Burger King Is Embracing Mold Now

There's more mold in this new Burger King commercial than your ex-boyfriend's shower.
Burger King Is Embracing Mold Now

The Whopper has always been an odd fast food proposition, at least as far as the genre's burgers go. It's Burger King's flagship sandwich, much the way the Big Mac goes with McDonald's, but structurally it's just oddly inconsistent. For example, cheese is optional on a Whopper, which is a bit of a head-scratcher, and it's very vegetable-forward compared to just about any burger on the market. This made the Whopper an ideal candidate for the new Impossible "meat" craze that's been surging recently, and it also gives you the subtle impression that maybe it's just a smidgen healthier or more natural than many of the other options.

Burger King apparently wants to yeet that idea right out of your little brain. Behold.

Set confusingly to an old-timey R&B song called "What a Diff'rence a Day Makes," this 45-second ad actually takes place over 34 days. We start with a dolled-up Whopper that's all camera-ready, and then watch it take on a month's worth of mold until it looks like a delicacy from Stranger Things' Upside Down. At the end, a little message comes in that says "The Beauty of No Artificial Preservatives," and we gotta admit, this is a hell of a way to tell us that little bit of good news.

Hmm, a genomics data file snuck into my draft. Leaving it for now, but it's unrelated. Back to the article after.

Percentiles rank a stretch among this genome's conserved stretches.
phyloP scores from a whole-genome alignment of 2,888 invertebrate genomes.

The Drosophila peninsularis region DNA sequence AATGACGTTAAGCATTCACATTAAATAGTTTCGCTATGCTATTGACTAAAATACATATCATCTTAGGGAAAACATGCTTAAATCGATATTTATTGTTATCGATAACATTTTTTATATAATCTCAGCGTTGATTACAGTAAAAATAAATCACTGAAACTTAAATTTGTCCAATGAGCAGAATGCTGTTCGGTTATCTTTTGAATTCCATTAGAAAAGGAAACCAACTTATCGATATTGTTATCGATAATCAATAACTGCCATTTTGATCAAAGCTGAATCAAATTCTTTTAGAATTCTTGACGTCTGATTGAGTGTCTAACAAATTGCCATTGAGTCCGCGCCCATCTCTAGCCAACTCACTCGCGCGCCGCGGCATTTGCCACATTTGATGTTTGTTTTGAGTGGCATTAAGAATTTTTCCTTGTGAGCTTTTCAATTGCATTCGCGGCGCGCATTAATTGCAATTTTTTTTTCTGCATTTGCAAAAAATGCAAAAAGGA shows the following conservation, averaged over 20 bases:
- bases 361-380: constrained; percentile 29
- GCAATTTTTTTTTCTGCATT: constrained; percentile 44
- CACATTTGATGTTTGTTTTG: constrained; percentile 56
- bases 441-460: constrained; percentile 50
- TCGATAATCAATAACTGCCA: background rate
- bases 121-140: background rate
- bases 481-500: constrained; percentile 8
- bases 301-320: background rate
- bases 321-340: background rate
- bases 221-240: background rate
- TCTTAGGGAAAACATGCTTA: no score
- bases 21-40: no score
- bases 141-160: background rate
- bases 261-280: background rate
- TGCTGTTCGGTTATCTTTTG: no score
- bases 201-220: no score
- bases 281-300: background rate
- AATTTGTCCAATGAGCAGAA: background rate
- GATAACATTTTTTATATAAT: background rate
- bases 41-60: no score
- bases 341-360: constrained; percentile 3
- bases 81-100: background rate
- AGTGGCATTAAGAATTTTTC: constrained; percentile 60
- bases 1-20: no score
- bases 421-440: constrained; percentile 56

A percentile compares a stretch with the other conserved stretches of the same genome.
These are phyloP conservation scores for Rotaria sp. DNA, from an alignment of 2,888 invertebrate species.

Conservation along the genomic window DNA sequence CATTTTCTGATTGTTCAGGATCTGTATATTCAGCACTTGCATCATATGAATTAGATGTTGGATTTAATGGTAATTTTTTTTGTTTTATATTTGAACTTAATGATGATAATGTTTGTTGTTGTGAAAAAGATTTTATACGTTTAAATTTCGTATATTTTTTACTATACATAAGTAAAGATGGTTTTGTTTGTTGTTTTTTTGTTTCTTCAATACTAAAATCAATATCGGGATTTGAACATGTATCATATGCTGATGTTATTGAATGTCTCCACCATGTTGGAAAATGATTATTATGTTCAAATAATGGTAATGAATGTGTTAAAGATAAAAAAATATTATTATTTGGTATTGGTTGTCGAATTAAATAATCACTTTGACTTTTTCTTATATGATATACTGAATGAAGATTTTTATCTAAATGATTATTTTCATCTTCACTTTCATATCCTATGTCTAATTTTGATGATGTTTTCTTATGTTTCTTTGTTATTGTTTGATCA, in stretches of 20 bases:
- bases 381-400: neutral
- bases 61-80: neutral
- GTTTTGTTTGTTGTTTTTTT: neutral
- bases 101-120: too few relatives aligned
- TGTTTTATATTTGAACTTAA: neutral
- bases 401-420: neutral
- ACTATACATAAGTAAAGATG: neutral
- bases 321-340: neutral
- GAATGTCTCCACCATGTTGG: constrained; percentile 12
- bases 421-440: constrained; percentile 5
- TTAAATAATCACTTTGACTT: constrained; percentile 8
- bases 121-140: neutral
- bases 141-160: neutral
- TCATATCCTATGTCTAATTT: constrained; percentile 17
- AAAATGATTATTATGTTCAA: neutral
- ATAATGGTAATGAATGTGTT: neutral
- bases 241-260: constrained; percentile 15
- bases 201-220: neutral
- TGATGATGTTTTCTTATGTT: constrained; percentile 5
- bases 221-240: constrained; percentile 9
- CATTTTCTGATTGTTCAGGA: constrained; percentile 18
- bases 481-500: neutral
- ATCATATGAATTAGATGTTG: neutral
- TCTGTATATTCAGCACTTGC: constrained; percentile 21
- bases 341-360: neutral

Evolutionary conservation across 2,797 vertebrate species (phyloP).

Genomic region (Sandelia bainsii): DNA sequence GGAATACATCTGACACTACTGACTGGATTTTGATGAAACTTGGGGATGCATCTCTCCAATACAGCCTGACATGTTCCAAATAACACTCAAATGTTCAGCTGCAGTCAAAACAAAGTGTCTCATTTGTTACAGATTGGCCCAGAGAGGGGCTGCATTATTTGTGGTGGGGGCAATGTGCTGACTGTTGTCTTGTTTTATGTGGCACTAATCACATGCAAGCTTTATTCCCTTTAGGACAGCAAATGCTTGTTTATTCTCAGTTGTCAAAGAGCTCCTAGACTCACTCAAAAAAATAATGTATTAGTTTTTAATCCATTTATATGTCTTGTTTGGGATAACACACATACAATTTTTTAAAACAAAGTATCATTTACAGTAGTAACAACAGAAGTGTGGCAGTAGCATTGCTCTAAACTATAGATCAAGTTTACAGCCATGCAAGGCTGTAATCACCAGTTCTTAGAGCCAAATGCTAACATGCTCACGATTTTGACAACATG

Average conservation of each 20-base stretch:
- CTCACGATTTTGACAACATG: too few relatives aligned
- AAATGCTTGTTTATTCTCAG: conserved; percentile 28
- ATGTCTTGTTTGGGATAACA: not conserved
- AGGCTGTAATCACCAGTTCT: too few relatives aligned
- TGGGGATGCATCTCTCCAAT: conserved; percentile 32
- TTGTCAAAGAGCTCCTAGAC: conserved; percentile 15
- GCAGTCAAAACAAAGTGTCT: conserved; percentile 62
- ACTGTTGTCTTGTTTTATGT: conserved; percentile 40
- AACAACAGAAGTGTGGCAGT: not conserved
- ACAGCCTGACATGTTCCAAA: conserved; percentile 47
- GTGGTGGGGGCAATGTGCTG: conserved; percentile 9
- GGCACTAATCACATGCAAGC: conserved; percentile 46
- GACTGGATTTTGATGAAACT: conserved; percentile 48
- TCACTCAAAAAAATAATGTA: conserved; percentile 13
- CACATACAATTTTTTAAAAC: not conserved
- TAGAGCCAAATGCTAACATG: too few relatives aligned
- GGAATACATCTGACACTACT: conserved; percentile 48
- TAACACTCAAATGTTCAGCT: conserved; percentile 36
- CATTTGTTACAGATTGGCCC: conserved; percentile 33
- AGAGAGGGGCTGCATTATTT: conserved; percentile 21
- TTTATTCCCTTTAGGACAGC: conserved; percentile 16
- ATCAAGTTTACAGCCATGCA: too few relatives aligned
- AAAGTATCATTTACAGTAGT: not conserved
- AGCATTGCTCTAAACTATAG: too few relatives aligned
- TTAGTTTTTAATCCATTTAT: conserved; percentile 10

This is a pretty unique and effective little ad. First off, there's very few things the internet universally appreciates the way they do a good timelapse. Second, this kind of harkens back to a strategy notably used by Domino's when they revamped their menu about 10 years ago -- by admitting that you were doing something wrong as a company, you can demonstrate change and gain new customer trust.

Third, and this is the big one, BK is probably hoping that it'll make you think of those viral stories about McDonald's burgers that have lasted for like 20 years with no appreciable deterioration. And what they're definitely hoping is that you'll have forgotten that this is coming a couple years after McDonald's removed all their artificial preservatives -- the exception being their pickles, but do remember that the whole point of a pickle is that it's being preserved for an extended period of time.

The only way this could have been a better ad is if it were somehow a way for Burger King to be introducing some new type of blue cheese burger, but alas, that's probably not happening anytime soon.

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